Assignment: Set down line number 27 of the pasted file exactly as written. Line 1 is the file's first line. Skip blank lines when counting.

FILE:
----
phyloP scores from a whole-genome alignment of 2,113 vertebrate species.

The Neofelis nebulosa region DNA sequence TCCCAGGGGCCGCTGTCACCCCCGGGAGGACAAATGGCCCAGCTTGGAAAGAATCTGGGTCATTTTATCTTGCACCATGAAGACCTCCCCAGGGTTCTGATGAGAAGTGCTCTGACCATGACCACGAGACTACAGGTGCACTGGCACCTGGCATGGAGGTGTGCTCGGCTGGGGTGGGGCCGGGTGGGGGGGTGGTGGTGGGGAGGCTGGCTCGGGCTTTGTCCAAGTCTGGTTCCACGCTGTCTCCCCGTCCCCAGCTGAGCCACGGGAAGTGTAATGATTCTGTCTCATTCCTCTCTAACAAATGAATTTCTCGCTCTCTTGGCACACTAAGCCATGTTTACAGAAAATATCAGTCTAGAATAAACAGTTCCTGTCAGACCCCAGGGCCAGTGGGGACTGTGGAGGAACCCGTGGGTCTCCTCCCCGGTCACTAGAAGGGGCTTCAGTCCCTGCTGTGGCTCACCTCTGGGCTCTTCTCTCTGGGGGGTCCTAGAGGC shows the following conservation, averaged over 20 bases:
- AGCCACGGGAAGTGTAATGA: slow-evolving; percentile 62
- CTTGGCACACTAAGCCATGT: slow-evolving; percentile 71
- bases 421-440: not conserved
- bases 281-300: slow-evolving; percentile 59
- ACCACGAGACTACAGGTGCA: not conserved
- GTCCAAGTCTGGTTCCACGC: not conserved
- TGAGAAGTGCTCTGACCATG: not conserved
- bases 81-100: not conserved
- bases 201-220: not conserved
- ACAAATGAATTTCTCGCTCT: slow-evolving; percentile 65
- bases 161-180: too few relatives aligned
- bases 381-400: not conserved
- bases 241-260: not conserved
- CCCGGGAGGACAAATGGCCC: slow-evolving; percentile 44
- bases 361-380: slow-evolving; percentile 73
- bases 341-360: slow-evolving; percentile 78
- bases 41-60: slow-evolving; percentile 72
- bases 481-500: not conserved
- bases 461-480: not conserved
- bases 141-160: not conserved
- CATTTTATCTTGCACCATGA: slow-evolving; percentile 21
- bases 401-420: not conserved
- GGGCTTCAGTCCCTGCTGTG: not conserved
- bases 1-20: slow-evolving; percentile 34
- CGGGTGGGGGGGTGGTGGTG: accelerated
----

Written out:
- CGGGTGGGGGGGTGGTGGTG: accelerated